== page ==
New expansion for the Montreal Museum of Fine Arts (MMFA) Print
Thursday, 12 May 2011 09:23

RelatedMachado and Silvetti Architects - The Bowdoin College Museum of ArtMachado and Silvetti Architects - The Bowdoin College Museum of Art
    A renovation and addition to a historic museum. Located in Brunswick, Maine, the Bowdoin College Museum of Art is a historic building original...

Provencher_Roy_MBAM-07image : Alexi HobbsA new addition is currently under construction for the Montreal Museum of Fine Arts (MMFA) , which celebrated its 150th anniversary in 2010. Designed by Provencher Roy + Associés Architects, the project also includes the restoration of the 1894 heritage church, which is being converted to a 444-seat concert hall. The new pavilion, opening to the public this fall, increases the MMFA’s total exhibition space by 20%, and will be devoted to Quebec and Canadian art.

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Fallingwater


FALLINGWATER

Edited by Lynda Waggoner

 

Provencher_Roy_MBAM-05image : Provencher Roy et Associes architectes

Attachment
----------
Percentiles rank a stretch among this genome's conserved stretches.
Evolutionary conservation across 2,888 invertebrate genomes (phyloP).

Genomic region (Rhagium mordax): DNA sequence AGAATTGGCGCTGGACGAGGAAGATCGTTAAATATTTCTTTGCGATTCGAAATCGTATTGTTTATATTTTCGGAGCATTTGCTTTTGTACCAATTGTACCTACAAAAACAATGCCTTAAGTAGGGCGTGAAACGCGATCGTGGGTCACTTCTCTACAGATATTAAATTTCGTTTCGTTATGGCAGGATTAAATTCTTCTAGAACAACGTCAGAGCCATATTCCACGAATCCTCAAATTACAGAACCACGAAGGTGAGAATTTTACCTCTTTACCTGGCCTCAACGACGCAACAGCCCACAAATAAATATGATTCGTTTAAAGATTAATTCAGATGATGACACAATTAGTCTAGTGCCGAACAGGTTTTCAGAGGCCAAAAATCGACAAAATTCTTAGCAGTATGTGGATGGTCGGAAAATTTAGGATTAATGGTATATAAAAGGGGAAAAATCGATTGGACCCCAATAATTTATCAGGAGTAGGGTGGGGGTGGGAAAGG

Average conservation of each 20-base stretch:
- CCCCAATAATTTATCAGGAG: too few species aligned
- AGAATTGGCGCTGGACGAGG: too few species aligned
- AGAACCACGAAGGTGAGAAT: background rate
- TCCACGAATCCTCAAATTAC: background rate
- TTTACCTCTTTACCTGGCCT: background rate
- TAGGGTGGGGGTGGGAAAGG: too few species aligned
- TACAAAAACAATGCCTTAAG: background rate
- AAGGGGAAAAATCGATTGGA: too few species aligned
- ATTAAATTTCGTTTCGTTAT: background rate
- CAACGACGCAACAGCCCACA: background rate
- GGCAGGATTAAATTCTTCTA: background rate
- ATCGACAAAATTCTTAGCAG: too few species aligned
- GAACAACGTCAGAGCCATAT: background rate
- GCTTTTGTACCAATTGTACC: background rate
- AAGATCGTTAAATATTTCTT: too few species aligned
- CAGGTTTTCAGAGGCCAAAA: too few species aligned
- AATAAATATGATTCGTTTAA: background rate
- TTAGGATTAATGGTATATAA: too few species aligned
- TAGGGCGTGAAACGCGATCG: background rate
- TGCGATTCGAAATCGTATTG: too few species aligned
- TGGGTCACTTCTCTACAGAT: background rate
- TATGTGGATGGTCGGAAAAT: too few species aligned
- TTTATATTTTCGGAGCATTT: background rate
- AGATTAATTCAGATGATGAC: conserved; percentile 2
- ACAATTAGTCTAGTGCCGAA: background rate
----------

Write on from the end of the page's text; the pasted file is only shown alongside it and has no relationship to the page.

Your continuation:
The former Erskine and American Church was deconsecrated in 2004 and acquired by the Museum in 2008. Transforming part of the structure to be able to display works was a necessary choice, since it was not possible to adapt it to meet the museological conservation requirements for works of art. The church had already undergone remodeling, including one in 1938, which involved separating the sanctuary from the other community functions at the rear of the church.

Provencher_Roy_MBAM-04image : Provencher Roy et Associes architectes

Provencher_Roy_MBAM-06image : Provencher Roy et Associes architectes

A contemporary building, cladded with white marble and large glass openings, gets attached the church. The same white marble has previously been utilized for the Museum’s main pavilion as well as its 1991 expansion. While the careful restoration of the historic building is commendable, the contemporary annex doesn’t seem to relate visually with it. The massing, finishing material and even proportions of the annex look strange vis-à-vis the existing building.

Provencher_Roy_MBAM-08image : Alexi Hobbs

 

Provencher_Roy_MBAM-09image : MBAM

In Montreal, as in other parts of the world, it is hard today to breath a new life in the hundred-plus year old religious buildings, visited by an ever-shrinking number of the aging population. Becoming a part of the nearby museum is still a more dignified vocation change for such an edifice then transforming into a residential condo. While such an investment needs to be feasible, we still we need to ask ourselves this question; would a smaller, more discreet addition have yielded a better integration between the past and present?


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Last Updated on Thursday, 26 May 2011 10:52